"the success of Western capitalism in the period 1945-1980 cannot be explained without taking into account the pressure that came on capitalism both from the existence of the Soviet Union as an alternative model of society, and from strong left-wing parties linked with trade unions in major European countries. In that sense the period of les trente glorieuses which is now considered as the most successful period of capitalism ever occurred against the normal capitalist tendencies. It was an anomaly. "

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Good review of a book I'll read. But the claim that Marcuse was not aware that --

"The size of the working class had declined, real incomes have risen, the power of trade unions was vanishing, large companies no longer exerted the role which they had in the past, and perhaps most importantly the technological change became very different from the technological progress that was known in the 19th and early 20th century." --

is simply mistaken. Marcuse accepted the thesis of "First World" working class integration into mid-20th c. capitalism, as did many other Marxists (even the editors of Monthly Review, Baran and Sweezy, apparently subscribed). That's why he looked to other groups -- repressed minorities, students, Third World militants, feminism -- for a revolutionary impulse. It's also why he ranged further, and clumsily, to talk about escaping the dominance of Oedipal structures over "polymorphously perverse" instincts -- currently making Marcuse a steady target of rightists -- and also tried to find sparks in aesthetics. As with other members of the Frankfurt School during that period, the shock of the Nazi extermination camps and revelations of Stalin's terror combined with the apparent success of Keynesian economic management to encourage a resigned retreat from customary left politics.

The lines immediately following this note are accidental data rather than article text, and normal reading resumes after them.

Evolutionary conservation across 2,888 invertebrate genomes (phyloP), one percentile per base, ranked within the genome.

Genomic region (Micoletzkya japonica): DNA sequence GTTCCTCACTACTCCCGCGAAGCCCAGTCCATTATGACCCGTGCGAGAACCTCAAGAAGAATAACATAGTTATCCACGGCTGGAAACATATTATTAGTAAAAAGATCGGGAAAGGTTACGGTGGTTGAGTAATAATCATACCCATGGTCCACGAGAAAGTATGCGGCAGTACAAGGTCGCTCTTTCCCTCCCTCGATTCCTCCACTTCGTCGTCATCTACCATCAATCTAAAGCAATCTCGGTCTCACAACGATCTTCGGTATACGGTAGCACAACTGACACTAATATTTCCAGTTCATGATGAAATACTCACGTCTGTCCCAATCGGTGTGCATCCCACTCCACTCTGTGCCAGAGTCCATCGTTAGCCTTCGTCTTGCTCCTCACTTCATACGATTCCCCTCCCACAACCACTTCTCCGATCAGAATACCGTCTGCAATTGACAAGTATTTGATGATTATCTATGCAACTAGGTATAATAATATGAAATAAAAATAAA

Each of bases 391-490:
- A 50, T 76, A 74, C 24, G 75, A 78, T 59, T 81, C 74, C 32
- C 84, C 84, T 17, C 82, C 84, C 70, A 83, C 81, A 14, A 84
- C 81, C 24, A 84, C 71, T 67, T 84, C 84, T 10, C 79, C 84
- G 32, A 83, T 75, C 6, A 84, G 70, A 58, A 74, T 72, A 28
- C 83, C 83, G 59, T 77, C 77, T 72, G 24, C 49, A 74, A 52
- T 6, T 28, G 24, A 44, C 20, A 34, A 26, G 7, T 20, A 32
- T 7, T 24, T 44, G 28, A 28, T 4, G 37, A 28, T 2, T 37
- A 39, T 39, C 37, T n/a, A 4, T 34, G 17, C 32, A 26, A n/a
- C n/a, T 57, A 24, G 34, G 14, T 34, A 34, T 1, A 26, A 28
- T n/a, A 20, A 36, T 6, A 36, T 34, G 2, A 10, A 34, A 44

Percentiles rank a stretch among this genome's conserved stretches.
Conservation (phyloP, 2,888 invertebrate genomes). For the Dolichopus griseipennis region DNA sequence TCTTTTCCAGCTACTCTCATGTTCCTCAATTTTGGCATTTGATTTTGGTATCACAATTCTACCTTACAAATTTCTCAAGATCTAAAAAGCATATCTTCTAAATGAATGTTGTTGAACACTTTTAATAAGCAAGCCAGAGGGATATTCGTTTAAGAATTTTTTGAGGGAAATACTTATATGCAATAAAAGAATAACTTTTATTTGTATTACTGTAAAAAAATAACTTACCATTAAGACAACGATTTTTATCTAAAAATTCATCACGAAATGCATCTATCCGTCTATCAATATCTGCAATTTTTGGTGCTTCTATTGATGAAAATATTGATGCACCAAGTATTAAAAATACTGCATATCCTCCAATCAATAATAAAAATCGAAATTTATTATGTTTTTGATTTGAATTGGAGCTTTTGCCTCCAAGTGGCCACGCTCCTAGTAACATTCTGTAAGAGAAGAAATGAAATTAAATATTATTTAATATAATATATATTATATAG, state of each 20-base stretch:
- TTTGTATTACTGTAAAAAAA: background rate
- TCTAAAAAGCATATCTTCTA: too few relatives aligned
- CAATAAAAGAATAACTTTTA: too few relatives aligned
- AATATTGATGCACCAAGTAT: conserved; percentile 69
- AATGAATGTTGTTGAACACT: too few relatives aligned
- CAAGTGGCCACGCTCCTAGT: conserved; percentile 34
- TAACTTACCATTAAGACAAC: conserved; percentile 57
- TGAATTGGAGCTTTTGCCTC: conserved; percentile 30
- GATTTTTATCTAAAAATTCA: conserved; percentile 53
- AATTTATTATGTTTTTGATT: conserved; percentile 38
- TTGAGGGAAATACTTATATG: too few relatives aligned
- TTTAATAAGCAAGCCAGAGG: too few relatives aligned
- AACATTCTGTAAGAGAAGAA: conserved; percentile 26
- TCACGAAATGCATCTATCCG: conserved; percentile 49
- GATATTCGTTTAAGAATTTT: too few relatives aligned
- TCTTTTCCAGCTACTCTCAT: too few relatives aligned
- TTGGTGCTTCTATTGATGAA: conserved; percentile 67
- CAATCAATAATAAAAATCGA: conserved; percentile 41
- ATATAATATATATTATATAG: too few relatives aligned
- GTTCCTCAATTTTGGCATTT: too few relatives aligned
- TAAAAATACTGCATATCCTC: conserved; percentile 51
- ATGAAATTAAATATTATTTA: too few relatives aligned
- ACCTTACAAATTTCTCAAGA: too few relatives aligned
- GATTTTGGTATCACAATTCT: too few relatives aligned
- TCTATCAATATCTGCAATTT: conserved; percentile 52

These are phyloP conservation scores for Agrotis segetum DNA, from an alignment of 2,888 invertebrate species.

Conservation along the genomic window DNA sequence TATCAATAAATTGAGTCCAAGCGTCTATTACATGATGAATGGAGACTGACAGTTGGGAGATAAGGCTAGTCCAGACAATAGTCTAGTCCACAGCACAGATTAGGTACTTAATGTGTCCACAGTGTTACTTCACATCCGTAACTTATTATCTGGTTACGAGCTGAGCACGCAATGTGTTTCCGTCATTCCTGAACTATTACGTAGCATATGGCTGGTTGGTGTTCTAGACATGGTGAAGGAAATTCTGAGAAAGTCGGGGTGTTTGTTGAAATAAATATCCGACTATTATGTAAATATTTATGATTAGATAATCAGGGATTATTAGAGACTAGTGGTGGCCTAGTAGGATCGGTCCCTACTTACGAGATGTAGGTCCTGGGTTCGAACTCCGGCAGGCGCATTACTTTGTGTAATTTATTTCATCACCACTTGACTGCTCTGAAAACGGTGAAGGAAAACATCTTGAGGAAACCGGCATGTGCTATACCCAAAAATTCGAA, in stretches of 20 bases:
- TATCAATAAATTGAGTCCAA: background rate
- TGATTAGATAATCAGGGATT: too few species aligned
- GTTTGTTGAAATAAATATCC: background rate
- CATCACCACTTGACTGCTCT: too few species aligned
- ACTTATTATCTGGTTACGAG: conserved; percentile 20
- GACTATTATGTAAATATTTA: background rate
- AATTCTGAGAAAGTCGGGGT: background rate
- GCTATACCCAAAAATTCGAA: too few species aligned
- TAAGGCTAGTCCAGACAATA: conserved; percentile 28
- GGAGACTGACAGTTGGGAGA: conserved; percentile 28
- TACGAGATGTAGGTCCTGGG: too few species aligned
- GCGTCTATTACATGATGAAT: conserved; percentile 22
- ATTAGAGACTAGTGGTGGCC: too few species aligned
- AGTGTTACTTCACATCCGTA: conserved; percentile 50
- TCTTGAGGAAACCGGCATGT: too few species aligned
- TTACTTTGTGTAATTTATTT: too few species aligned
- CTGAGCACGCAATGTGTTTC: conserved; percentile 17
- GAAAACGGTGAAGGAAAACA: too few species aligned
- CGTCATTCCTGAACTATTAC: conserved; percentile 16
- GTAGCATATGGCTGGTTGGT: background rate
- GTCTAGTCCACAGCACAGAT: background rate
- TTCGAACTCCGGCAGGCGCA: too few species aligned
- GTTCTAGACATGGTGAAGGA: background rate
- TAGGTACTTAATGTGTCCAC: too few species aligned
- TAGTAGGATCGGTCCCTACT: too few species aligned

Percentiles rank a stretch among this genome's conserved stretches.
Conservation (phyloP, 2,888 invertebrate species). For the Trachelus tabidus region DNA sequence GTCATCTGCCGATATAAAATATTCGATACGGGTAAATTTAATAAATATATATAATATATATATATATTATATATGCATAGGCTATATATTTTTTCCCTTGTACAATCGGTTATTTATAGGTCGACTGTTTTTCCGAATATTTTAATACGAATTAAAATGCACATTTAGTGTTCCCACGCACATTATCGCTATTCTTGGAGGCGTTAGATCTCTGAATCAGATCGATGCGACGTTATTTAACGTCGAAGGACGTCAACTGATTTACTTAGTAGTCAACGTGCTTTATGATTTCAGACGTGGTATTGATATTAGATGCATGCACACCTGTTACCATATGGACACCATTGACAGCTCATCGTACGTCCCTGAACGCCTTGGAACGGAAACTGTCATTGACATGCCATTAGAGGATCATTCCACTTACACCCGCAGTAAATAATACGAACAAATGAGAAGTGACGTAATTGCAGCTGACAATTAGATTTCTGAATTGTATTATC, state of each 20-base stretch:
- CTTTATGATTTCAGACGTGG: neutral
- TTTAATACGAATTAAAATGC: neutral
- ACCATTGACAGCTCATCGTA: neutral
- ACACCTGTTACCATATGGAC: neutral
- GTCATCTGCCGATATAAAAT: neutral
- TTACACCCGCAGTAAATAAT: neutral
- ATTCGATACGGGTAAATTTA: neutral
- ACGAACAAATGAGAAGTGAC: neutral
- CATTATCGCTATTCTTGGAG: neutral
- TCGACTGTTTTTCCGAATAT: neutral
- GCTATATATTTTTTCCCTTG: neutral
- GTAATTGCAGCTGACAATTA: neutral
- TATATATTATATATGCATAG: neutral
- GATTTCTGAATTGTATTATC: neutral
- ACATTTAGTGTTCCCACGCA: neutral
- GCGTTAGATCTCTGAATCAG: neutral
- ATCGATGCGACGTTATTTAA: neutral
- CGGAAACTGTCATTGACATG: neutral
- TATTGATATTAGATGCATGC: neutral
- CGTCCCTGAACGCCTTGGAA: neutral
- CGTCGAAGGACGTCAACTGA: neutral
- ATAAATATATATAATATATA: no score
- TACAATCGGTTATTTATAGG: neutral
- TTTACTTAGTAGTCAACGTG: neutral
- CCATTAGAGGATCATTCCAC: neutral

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Joachim Fest was a serious moral conservative. However much he defended capitalism, the bildungsburgertraum descends from something older. Vulgar materialism it ain't. His father's contempt for German fascism parallels the Jewish neo-Kantian contempt for Zionism.

Nayar's book seems obvious to me, but that's just me. Cosmopolitanism exists when individualism, self-interest, greed, and sociability, obligation, loyalty, exist in the same people, who enjoy their freedom and the things that bind them to others.

The market requires an adversary. The older sense of commerce never escaped the relation of money to shit: business is vulgar but necessary. Liberalism combined self-interest and optimism. If greed is a given, then through through the optimism of science, it became a good. I don't think Fest thought greed was a good. The pessimist's defense of capitalism is the acceptance of it, not the celebration.

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Is there any comment in the book on the experiences of the countries whose economic systems fell somewhere in between the two main ones, e.g. Yugoslavia?

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Thank you very much for the review, your insights, and the links to other material.

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Great stuff, as always.

As to, "if capitalism continues along the current trajectory that Nayar believes almost preordained, it must again produce instability and rejection. And that would—again--play into the hands of right- wing movements," it would indeed, and will, given the West's enthusiastic support for Ukraine Nazism.

There's another possibility, and one that Beijing has worked hard to make possible: like the Pied Piper, China will lead the developing world to the economic uplands to their mutual benefit. The MENA deal was of that nature.

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"The question which is on everybody’s mind after having read Nayar’s book is, What next?"

In the 19th century we tried socialism=democracy against capitalism, in the 20th century we tried capitalism=democracy against socialism.

I think it is time to put democracy first.